June 9, 2011
A payroll tax cut has emerged this week as a possible way for Washington to seek to spur hiring, as concerns about the sluggish economy are impacting deficit-reduction talks between the White House and congressional leaders.
But even some staunch supporters of lower taxes say this is a dangerous idea, since it would take even more revenues away from the federal government at a time of spiraling deficits and debt.
On ABC’s “Top Line” today, Sen. Ron Johnson, R-Wis. –- who spent more than three decades in manufacturing before being elected to Congress last year with tea party support — said it would be a mistake to lower the payroll tax paid by businesses.
“I would love to be talking tax decreases — I mean I really would — but right now we’ve got to focus on providing the structural reform for entitlement programs and just [spending] caps, to discipline Washington once and for all,” Johnson told us.
Asked whether a payroll tax cut would make the deficit worse, Johnston said: “Unfortunately, I think it would.”
“Let’s face it: Part of the problem is the entitlement programs that are simply unsustainable. So we’ve got to provide structural reform,” Johnson continued. “As unfortunate as it is that we can’t be talking about tax decreases to spur the economy, the fact of the matter is they use Keynesian economics. They indebted us to another $2.4 trillion these past three years. Total employment’s down since when that program started. It hasn’t worked. It just hasn’t worked. We’ve dug ourselves such a deep hole.”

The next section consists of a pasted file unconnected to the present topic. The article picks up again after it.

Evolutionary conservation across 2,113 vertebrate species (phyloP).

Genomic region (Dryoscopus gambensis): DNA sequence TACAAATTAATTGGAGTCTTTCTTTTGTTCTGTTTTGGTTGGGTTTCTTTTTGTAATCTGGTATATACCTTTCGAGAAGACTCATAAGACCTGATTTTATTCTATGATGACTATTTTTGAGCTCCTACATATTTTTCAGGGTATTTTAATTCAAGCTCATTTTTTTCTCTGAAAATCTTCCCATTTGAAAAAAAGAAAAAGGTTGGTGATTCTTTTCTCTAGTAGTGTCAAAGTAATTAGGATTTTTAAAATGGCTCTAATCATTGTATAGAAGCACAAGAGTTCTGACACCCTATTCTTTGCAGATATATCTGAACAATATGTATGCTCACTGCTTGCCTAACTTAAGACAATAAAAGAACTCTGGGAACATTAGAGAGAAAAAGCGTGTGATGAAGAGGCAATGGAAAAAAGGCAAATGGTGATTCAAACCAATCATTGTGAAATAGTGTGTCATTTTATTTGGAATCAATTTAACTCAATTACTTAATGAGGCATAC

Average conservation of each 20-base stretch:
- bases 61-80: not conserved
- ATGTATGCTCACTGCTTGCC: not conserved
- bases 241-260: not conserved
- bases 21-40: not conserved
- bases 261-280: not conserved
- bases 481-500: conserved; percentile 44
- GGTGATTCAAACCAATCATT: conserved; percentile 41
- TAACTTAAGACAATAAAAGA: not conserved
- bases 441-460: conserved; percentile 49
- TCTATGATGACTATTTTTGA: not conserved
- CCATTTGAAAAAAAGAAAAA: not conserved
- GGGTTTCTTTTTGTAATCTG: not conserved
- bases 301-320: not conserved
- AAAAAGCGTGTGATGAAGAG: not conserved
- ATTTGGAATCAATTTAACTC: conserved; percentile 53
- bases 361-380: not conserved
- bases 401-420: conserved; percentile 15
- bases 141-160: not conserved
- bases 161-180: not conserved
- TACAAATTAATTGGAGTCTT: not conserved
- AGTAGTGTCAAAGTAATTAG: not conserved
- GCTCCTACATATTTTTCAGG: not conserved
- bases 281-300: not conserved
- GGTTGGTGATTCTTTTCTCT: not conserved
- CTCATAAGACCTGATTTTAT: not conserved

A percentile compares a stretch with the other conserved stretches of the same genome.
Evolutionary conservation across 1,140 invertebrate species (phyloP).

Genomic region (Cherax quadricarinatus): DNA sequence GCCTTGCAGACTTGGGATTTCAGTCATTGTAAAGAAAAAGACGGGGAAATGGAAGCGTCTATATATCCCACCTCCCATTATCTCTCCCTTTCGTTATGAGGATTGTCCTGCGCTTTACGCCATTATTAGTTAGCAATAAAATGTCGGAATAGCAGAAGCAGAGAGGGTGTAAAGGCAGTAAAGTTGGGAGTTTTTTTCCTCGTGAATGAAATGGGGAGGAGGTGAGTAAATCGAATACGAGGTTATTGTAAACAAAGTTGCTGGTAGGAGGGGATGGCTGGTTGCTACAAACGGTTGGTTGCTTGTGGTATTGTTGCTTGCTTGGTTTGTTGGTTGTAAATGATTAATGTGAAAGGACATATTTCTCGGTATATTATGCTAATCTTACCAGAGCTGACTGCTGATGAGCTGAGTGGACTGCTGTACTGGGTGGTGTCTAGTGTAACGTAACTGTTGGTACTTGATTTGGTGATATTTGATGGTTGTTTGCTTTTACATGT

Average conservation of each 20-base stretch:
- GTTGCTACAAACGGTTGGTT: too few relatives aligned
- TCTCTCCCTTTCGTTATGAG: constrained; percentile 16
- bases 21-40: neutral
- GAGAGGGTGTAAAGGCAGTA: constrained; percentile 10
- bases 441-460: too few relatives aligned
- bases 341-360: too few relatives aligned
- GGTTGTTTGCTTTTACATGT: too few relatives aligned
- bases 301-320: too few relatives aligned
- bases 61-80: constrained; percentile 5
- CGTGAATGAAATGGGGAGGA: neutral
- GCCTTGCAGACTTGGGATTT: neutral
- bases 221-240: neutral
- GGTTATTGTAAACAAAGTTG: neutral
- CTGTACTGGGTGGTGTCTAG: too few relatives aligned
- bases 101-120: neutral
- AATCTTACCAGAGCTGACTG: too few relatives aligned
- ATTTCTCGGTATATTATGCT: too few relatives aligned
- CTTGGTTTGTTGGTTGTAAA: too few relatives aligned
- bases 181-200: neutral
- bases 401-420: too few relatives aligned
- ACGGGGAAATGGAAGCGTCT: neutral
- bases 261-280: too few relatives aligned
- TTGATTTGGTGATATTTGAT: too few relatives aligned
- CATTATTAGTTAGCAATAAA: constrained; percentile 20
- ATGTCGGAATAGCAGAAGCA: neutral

Johnson blasted President Obama for not showing sufficient leadership in trying to address the debt.
“What I see this president do [is] literally phone it in,” Johnson said. “He sends his vice president to do negotiations maybe once a week. Guess he’s gonna be talking today — it’s all behind closed doors. What this president should have done is sent up a serious budget. … We need a leader here. This country hungers for leadership.”
We talked a little Wisconsin politics with Johnson, with several Republican lawmakers facing recall elections, and Gov. Scott Walker’s, R-Wis., move against public-employee unions drawing a national backlash.
“It certainly roiled up the body politic in Wisconsin. But you know, let’s face it, our Gov. Walker and the new Republican legislature was faced with $8 billion a year budget deficit. They did what I think most voters want their elected officials to do: you know, go into their jobs and make the hard choices, take the tough votes. Not necessarily what’s popular but what’s necessary.”
And Johnson called on Rep. Anthony Weiner, D-N.Y., to step down, if only so the media focus can move back to the spending issues Congress is wrestling with.
“I wish he would just to get that story off the front page, so we can again focus on what’s going on in this country,” Johnson said. “To me, there’s no greater issue right now than the fiscal situation of America. It is such an urgent problem, and to have it being distracted from even five minutes by that type of nonsense and shame. … I take no pleasure in these types of stories at all. I just want him off the front page so we can actually start attacking the problems, start growing our economy, start creating jobs. That’s really what we’re here to do.”